Congress removes GM bailout tax liability

Automotive News
February 12, 2009 - 5:43 am ET

WASHINGTON (Reuters) - U.S. economic stimulus legislation includes a provision removing a potentially staggering tax liability associated with the bailout of General Motors, a senator said on Wednesday.

Debbie Stabenow of Michigan said the unintended consequence of the government's $13.4 billion bailout of GM in December could have resulted in a tax hit of up to $10 billion.

Stabenow told reporters language resolving the issue was in the bill.

GM declined immediate comment since both houses of Congress had not yet voted on a compromise $789 billion package to boost the U.S economy.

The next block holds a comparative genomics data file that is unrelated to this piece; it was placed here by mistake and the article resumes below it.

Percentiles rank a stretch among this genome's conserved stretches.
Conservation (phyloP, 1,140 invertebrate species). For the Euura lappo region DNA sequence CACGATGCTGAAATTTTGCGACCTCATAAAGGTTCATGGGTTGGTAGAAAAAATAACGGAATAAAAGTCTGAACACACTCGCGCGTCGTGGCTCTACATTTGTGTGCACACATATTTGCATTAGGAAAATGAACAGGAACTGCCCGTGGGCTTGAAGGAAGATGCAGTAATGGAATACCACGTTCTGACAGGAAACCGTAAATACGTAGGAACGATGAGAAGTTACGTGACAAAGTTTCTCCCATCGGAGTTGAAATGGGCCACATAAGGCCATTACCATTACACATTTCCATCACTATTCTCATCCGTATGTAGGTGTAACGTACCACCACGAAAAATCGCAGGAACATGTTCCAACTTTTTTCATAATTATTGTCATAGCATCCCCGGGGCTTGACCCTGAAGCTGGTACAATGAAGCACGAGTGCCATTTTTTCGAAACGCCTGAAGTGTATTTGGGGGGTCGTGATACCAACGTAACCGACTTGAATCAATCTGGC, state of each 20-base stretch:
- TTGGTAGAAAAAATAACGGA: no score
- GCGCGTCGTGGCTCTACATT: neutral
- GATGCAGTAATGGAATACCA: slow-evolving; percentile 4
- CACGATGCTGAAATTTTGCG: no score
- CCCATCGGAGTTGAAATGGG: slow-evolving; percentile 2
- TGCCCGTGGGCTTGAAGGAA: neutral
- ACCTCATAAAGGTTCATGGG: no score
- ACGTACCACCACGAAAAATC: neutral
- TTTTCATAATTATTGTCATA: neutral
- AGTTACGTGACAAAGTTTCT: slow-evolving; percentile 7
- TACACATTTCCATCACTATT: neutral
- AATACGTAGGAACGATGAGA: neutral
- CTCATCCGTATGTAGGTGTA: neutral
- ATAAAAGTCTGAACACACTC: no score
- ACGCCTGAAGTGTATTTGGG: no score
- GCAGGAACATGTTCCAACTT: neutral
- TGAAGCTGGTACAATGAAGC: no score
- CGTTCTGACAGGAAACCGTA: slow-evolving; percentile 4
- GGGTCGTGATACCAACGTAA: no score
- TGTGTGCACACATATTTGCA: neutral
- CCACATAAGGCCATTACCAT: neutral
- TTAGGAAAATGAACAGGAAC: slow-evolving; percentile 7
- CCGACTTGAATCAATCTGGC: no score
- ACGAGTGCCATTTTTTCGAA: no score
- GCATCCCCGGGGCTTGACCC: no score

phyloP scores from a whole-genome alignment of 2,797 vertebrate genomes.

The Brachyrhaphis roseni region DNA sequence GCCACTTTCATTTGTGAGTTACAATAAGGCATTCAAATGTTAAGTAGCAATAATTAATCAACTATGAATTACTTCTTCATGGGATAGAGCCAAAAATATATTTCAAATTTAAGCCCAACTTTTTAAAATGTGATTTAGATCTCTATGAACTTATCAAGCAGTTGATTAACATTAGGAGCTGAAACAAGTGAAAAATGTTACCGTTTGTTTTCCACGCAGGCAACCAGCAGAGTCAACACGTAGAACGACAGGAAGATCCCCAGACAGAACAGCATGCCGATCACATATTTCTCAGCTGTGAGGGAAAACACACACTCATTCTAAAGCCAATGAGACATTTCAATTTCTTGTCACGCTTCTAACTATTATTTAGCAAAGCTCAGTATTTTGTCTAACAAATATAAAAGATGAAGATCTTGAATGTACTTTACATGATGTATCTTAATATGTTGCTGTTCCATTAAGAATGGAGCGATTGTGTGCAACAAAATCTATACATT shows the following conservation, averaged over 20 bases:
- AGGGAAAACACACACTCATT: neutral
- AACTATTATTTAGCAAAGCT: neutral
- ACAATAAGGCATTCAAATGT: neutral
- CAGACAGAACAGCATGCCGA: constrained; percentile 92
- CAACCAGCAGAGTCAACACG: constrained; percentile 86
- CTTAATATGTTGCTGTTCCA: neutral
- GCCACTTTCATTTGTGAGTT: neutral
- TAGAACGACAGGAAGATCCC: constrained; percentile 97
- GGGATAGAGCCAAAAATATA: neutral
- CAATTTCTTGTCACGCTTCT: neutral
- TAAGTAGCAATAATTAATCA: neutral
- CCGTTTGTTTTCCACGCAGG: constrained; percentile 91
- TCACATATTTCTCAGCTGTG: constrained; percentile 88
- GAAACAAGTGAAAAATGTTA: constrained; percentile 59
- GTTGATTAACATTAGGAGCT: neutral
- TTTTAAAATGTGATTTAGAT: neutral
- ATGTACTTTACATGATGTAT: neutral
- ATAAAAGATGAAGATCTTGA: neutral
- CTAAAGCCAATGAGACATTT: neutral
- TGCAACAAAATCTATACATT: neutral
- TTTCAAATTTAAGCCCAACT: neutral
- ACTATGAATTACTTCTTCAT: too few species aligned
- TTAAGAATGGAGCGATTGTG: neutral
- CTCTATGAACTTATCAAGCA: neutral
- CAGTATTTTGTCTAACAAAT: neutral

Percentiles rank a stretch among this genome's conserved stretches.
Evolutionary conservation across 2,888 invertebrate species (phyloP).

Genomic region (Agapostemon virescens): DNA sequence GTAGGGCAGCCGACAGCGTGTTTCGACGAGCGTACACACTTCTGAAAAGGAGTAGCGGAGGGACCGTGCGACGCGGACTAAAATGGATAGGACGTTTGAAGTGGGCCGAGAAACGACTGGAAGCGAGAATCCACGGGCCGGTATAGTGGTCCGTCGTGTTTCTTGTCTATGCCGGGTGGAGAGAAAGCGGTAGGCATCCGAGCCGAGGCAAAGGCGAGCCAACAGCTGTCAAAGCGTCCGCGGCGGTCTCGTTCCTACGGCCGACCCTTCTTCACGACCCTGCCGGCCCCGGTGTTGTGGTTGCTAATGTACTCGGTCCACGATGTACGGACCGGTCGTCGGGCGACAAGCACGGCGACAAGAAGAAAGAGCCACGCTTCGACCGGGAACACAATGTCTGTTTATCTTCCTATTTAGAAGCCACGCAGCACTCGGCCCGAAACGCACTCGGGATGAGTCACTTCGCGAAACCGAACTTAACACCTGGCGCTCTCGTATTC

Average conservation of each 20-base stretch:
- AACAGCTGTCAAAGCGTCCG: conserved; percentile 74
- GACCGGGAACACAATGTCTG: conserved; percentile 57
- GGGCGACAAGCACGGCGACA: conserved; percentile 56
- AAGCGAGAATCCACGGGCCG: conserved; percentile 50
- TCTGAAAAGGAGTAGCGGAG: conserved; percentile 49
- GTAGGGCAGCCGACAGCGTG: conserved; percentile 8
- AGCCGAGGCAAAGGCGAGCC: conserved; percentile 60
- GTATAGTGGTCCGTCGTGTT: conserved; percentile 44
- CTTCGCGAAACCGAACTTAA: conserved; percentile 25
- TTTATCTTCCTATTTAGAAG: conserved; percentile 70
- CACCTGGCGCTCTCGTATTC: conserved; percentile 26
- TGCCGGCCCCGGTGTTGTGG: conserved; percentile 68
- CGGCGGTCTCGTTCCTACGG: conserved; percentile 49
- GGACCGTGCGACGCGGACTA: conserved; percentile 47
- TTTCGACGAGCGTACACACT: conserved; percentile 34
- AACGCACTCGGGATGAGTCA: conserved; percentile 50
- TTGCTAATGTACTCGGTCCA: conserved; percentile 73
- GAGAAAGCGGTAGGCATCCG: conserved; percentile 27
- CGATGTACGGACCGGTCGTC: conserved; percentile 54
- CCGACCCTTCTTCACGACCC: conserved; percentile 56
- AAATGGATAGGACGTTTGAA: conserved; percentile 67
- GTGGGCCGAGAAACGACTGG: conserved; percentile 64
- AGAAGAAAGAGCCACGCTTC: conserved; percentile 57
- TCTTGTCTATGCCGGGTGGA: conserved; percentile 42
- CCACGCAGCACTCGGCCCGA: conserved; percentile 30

The auto industry would benefit from other general business incentives, but lawmakers significantly scaled back a provision designed to boost slumping auto sales.

Congressional negotiators, according to people familiar with the legislation, more than halved an $11 billion proposal by Democratic Sen.

Barbara Mikulski of Maryland covering tax breaks for new car purchases.

Mikulski's office said it could not confirm the change.

The strength of Mikulski's plan to drive reluctant consumers into showrooms is unclear since automakers are already offering heavy incentives to spur U.S. sales, which hit a 27-year low in January.

The final legislation does includes a $300 million provision for the government to buy more fuel efficient cars, a plan championed by President Barack Obama.

The plan also includes money for battery research and development as part of efforts to help the industry produce more efficient hybrids and launch plug-in electric vehicles next decade.